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Heart Rhythm. 2016 Jan;13(1):122-31. doi: 10.1016/j.hrthm.2015.08.033. Epub 2015 Aug 28.

Stop-codon and C-terminal nonsense mutations are associated with a lower risk of cardiac events in patients with long QT syndrome type 1.

Author information

1
Heart Research Follow-up Program, Division of Cardiology, University of Rochester Medical Center, Rochester, New York; Department of Cardiology, Gentofte Hospital, Hellerup, Denmark.
2
Cardiovascular Research Institute, Department of Medicine, University of Rochester, Rochester, New York.
3
Heart Research Follow-up Program, Division of Cardiology, University of Rochester Medical Center, Rochester, New York.
4
Department of Cardiology, Gentofte Hospital, Hellerup, Denmark; Laboratory of Experimental Cardiology, Department of Biomedical Sciences, University of Copenhagen, Copenhagen, Denmark.
5
Department of Cardiovascular Medicine, Nippon Medical School, Tokyo, Japan.
6
AMC Heart Centre, Department of Clinical and Experimental Cardiology, Academic Medical Centre, Amsterdam, The Netherlands.
7
Department of Cardiology, Gentofte Hospital, Hellerup, Denmark.
8
Cardiovascular Research Institute, Department of Medicine, University of Rochester, Rochester, New York. Electronic address: coeli_lopes@urmc.rochester.edu.

Abstract

BACKGROUND:

In long QT syndrome type 1 (LQT1), the location and type of mutations have been shown to affect the clinical outcome. Although haploinsufficiency, including stop-codon and frameshift mutations, has been associated with a lower risk of cardiac events in patients with LQT1, nonsense mutations have been presumed functionally equivalent.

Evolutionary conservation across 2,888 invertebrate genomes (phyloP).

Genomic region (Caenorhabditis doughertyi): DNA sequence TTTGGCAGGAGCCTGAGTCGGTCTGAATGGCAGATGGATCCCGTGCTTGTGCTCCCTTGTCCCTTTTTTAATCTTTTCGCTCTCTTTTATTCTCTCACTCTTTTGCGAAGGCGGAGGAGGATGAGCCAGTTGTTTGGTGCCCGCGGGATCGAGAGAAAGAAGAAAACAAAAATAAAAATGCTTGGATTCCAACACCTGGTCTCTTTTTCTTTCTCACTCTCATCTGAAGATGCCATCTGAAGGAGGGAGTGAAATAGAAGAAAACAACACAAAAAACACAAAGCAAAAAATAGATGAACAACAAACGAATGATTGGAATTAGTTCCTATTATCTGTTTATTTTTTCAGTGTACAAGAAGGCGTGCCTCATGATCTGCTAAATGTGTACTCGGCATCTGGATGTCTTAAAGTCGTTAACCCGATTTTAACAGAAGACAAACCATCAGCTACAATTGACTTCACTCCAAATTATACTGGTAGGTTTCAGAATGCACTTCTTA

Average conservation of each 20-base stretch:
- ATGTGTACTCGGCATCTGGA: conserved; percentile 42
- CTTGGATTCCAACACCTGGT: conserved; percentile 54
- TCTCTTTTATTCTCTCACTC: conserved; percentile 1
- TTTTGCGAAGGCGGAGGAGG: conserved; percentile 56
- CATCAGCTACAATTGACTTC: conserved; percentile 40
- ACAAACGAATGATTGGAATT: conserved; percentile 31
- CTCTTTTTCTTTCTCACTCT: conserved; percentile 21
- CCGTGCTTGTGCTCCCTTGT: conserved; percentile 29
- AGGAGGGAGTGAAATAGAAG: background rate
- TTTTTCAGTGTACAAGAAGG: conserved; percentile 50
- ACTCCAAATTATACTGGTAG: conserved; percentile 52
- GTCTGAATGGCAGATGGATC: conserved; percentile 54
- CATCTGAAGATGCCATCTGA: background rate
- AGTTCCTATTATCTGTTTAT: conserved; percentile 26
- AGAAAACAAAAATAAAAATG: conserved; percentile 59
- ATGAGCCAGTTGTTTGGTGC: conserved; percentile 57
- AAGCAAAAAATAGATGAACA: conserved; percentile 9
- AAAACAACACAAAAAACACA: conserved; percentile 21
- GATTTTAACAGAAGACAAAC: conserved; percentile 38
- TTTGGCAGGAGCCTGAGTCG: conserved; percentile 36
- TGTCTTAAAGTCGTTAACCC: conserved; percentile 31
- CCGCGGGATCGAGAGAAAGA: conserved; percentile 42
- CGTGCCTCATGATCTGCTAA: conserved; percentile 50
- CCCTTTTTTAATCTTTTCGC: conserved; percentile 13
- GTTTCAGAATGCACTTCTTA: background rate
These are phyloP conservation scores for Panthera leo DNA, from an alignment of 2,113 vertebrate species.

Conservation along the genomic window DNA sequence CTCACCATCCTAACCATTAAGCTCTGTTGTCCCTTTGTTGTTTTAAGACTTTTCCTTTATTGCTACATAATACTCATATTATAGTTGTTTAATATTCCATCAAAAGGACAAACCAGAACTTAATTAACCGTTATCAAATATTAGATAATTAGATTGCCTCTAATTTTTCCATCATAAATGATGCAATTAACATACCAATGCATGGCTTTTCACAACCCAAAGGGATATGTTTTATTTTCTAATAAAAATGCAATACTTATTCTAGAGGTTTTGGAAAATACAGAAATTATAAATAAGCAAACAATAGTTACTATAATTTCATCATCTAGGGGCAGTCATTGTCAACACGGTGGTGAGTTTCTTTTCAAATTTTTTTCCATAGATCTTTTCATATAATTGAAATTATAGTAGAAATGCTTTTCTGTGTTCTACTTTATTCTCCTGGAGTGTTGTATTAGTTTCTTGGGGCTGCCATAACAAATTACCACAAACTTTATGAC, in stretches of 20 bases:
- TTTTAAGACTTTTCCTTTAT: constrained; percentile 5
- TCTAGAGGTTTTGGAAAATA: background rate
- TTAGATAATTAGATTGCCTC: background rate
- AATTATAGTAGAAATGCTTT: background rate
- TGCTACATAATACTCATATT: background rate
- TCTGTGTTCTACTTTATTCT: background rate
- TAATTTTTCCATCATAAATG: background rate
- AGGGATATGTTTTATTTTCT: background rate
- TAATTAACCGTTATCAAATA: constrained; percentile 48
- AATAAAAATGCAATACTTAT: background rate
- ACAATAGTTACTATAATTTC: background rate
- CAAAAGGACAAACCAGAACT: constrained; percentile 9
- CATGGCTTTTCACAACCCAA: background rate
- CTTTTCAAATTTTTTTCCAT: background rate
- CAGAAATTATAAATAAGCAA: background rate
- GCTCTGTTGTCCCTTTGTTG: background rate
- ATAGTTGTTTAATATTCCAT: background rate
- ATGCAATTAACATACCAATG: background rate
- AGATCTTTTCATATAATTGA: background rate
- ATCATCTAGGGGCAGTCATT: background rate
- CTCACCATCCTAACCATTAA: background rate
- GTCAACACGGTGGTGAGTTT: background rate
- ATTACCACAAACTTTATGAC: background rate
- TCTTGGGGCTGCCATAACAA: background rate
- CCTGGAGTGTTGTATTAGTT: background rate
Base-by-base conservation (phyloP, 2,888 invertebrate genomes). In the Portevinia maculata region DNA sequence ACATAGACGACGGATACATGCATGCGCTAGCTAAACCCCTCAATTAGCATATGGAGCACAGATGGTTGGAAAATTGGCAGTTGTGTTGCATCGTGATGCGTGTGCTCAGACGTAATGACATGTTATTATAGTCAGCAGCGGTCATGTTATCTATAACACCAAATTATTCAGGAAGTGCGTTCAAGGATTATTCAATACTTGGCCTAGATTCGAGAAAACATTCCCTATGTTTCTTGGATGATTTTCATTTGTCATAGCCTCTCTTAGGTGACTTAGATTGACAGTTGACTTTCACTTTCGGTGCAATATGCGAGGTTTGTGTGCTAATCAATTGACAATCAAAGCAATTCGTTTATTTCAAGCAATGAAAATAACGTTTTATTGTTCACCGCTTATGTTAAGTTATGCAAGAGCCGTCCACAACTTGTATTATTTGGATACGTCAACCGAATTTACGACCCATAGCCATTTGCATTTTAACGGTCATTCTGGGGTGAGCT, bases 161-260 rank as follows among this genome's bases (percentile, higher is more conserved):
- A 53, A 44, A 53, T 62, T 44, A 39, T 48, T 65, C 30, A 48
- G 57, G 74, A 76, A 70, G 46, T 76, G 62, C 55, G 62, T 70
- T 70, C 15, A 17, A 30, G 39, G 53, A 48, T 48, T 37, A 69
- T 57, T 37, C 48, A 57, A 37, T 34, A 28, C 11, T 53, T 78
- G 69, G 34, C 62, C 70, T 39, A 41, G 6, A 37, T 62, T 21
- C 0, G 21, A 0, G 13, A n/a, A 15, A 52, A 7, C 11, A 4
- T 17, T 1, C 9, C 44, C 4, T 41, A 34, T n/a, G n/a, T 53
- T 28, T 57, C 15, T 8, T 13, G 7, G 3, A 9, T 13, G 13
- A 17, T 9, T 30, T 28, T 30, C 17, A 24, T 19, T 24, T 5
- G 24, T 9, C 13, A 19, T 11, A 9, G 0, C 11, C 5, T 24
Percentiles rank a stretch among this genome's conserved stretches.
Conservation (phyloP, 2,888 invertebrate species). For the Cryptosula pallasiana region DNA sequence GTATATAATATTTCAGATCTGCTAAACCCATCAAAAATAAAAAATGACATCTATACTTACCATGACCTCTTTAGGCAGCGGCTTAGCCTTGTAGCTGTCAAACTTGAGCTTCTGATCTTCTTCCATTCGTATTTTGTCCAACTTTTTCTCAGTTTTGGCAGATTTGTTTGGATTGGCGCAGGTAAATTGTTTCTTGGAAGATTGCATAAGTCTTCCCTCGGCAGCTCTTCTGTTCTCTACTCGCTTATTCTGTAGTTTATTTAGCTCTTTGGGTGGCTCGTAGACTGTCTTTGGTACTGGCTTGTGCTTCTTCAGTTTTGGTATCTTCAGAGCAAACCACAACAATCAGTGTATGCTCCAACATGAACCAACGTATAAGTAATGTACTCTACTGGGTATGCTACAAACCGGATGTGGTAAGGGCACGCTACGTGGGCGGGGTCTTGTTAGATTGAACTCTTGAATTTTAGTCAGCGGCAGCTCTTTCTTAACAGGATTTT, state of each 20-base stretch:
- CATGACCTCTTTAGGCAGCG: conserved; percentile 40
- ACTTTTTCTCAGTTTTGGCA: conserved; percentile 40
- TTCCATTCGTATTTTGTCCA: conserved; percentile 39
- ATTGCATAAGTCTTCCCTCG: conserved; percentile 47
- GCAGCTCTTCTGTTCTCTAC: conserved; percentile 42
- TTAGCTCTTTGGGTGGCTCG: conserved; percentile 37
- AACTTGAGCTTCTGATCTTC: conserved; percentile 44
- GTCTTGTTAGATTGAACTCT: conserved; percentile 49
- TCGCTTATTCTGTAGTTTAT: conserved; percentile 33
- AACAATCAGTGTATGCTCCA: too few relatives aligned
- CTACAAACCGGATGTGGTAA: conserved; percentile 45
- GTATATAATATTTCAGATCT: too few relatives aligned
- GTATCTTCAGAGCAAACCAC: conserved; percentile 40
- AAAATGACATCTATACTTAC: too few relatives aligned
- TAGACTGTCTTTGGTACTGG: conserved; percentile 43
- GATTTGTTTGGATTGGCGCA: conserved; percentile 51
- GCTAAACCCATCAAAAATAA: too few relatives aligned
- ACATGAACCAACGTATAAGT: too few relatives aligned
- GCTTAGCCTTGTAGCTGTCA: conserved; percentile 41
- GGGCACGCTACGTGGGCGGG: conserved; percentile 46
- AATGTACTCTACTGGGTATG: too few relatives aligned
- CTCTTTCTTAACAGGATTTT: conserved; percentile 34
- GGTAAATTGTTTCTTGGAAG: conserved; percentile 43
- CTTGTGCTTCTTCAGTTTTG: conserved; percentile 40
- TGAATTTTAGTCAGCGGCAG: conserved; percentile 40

OBJECTIVE:

The purpose of this study was to evaluate clinical differences between patients with nonsense mutations.

METHODS:

The study sample comprised 1090 patients with genetically confirmed mutations. Patients were categorized into 5 groups, depending on mutation type and location: missense not located in the high-risk cytoplasmic loop (c-loop) (n = 698), which is used as reference; missense c-loop (n = 192); stop-codon (n = 67); frameshift (n = 39); and others (n = 94). The primary outcome was a composite end point of syncope, aborted cardiac arrest, and long QT syndrome-related death (cardiac events). Outcomes were evaluated using the multivariate Cox proportional hazards regression analysis. Standard patch clamp techniques were used.

RESULTS:

Compared to patients with missense non-c-loop mutations, the risk of cardiac events was reduced significantly in patients with stop-codon mutations (hazard ratio [HR] 0.57; 95% confidence interval [CI] 0.34-0.96; P = .035), but not in patients with frameshift mutations (HR 1.01; 95% CI 0.58-1.77; P = .97). Our data suggest that currents of the most common stop-codon mutant channel (Q530X) were larger than those of haploinsufficient channels (wild type: 42 ± 6 pA/pF, n = 20; Q530X+wild type: 79 ± 14 pA/pF, n = 20; P < .05) and voltage dependence of activation was altered.

CONCLUSION:

Stop-codon mutations are associated with a lower risk of cardiac events in patients with LQT1, while frameshift mutations are associated with the same risk as the majority of the missense mutations. Our data indicate functional differences between these previously considered equivalent mutation subtypes.

KEYWORDS:

Aborted cardiac arrest; Cardiac events; Frameshift; Haploinsufficiency; LQT1; Mutations; Nonsense; Stop codon; Sudden cardiac death; Syncope

PMID:
26318259
PMCID:
PMC4743743
DOI:
10.1016/j.hrthm.2015.08.033
[Indexed for MEDLINE]
Free PMC Article

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